Relapse Prevention for Painkiller Abuse

Siobhan Morse, Executive Director of The National Institute for Holistic Addiction Studies discusses relapse prevention for painkiller abuse and addiction.

What is the prescribed use of painkillers?

Painkillers are medications designed specifically to ease pain. While some painkillers have specific healthcare purposes like certain migraine formulations, most painkillers are used for general purposes.

There are several ways painkillers are categorized. One method is to divide them into over-the-counter or OTC painkillers, which are those that could be purchased by the consumer without a prescription, and those that require a prescription for the legal purchase.


Relapse Prevention for Painkiller Abuse

Why is relapse prevention important?

In order for individuals to achieve long-term abstinence from abuse and addiction, a relapse prevention program should be followed.

Quality addiction treatment programs will design individualized relapse prevention programs for each client to maximize their chances at achieving long-term abstinence.

How does relapse happen?

Individuals who complete an addiction treatment program often relapse because they do not have a relapse prevention plan.

Relapse does not happen in a single step. Often, there are signs that a relapse is on the horizon.

What are the relapse warning signs?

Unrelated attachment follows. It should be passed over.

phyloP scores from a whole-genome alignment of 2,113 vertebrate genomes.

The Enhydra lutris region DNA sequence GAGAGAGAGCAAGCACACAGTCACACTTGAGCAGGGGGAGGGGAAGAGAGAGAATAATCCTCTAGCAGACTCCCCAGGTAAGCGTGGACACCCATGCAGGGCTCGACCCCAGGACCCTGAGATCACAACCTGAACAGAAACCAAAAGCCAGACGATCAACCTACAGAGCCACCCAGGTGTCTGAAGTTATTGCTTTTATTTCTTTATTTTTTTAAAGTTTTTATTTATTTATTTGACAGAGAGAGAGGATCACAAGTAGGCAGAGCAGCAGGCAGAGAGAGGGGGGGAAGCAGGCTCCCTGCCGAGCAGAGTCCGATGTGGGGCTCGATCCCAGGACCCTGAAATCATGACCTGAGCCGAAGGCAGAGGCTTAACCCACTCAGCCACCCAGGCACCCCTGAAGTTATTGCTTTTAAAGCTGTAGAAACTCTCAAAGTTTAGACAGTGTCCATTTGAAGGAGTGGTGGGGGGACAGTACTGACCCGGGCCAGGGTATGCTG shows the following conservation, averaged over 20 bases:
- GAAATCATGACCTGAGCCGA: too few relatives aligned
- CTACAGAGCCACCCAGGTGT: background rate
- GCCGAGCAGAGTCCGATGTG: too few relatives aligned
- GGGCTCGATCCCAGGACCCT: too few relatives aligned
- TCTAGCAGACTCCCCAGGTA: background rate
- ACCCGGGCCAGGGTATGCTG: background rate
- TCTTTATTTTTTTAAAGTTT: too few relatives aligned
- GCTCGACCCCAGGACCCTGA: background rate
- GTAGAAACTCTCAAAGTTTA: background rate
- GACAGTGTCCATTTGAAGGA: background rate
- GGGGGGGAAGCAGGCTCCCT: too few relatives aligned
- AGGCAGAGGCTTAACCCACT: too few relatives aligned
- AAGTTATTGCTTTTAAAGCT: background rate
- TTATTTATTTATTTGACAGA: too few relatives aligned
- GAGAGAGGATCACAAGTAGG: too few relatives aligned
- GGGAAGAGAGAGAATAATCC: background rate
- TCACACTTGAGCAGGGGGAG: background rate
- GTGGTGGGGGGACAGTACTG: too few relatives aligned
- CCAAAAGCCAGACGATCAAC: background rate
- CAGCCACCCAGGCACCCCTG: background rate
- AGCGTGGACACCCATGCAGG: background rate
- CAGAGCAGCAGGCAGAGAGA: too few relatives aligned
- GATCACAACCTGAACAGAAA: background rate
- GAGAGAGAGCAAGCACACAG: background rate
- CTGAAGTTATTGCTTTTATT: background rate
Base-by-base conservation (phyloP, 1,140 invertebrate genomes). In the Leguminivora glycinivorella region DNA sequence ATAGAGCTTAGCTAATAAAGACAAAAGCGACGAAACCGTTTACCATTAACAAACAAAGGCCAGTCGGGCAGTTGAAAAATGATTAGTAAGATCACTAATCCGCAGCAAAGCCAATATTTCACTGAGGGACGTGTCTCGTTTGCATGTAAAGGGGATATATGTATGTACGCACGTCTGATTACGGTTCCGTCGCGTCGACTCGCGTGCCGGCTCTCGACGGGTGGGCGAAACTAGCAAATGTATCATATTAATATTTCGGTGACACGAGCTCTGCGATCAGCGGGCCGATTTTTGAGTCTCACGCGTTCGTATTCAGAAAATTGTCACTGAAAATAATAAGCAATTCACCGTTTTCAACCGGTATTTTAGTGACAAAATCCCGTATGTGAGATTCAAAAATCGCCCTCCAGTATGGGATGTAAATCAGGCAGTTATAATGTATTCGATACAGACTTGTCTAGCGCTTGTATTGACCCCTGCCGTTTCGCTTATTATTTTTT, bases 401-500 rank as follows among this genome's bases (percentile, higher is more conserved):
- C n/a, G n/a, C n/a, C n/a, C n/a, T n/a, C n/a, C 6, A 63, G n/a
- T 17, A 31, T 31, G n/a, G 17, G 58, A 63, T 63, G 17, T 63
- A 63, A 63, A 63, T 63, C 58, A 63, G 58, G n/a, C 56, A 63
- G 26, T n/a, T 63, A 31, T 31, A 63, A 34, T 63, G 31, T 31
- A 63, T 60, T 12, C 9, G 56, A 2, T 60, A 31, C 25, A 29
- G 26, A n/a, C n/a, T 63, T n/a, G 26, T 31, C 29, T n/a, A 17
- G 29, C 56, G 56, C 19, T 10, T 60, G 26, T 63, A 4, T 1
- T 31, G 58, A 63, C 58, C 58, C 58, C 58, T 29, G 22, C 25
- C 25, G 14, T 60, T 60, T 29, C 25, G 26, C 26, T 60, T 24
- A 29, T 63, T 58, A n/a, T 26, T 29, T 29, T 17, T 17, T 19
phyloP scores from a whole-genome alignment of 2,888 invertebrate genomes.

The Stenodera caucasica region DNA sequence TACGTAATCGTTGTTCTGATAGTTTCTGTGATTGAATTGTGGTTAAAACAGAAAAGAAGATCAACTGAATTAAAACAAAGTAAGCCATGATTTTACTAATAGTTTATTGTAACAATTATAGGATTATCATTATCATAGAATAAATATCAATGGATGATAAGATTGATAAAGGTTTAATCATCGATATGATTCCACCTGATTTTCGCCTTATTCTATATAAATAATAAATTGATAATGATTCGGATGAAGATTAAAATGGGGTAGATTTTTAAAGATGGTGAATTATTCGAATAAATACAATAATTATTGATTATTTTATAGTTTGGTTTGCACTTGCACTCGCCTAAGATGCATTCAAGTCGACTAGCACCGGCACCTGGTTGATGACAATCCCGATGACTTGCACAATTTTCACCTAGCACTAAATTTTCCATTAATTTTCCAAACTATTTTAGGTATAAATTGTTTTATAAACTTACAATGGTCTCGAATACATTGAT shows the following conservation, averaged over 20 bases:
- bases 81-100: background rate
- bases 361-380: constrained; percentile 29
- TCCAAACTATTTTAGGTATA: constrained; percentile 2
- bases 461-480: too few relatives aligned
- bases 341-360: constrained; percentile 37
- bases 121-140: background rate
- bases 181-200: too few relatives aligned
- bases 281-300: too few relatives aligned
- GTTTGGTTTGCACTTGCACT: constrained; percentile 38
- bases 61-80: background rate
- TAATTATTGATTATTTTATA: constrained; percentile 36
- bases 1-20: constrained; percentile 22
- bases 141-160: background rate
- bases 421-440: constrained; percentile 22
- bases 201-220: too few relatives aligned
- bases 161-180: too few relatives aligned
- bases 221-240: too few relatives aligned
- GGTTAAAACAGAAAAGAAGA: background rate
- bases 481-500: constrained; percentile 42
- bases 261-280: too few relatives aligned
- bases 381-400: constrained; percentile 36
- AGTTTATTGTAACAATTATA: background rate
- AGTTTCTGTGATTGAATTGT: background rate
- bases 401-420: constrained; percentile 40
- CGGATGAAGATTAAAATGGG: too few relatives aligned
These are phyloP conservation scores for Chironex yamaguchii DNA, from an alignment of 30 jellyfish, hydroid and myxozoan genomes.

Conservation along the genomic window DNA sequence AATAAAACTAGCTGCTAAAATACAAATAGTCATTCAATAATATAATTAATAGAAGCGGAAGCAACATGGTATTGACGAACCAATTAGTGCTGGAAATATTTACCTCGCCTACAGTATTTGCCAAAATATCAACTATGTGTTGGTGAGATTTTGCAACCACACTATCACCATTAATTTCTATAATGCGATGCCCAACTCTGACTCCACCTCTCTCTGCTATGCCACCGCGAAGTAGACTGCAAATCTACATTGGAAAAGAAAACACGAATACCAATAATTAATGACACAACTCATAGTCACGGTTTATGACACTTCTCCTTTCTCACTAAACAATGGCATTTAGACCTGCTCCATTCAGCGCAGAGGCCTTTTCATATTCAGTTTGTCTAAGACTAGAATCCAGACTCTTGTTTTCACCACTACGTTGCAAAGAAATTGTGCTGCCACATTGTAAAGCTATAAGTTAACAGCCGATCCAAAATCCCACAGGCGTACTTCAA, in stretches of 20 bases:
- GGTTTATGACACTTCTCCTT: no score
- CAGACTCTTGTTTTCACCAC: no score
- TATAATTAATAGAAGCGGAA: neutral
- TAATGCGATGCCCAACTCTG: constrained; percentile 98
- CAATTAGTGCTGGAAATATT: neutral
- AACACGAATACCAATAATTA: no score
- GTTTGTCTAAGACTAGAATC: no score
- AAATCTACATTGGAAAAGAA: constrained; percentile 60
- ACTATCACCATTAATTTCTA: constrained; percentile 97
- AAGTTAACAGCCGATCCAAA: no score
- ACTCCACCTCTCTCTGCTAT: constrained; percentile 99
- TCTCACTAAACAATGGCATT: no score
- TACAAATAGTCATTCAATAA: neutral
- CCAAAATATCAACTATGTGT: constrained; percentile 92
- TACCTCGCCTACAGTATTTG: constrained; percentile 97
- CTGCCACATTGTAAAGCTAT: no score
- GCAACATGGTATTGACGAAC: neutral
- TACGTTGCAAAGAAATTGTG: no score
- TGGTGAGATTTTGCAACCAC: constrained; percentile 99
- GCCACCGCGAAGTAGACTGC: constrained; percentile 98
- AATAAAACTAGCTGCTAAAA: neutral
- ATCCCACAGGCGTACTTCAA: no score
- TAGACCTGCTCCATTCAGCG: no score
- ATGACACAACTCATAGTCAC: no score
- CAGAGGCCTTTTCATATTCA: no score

During the early stages of recovery, it is hard for recovering addicts to make healthy decisions that support their recovery.

A good relapse prevention program will teach people in early recovery the warning signs that a relapse may be underway.

Warning signs of relapse include: overreactions to stress and regular life challenges, unwillingness to talk about feelings, the individual is always fine, isolation or avoidance behaviors, a return to old friends, places or social settings, romancing memories of using, or refusal to participate in recovery activities such as meetings or therapy.

What is a relapse prevention program?

A relapse prevention program will teach individuals the warning signs of relapse as well as what triggers them to use. While getting clean may not be difficult, staying clean can be challenging. Without a good relapse prevention program to follow, remaining abstinent in early recovery can be very difficult.

A relapse prevention program provides the guidance and support needed to continue the recovery process. It is also important to note when relapse does occur, it can be used as a stepping stone to a greater commitment to the new way of life offered in recovery.


Relapse Prevention for Painkiller Abuse

Relapse Prevention for Painkiller Abuse



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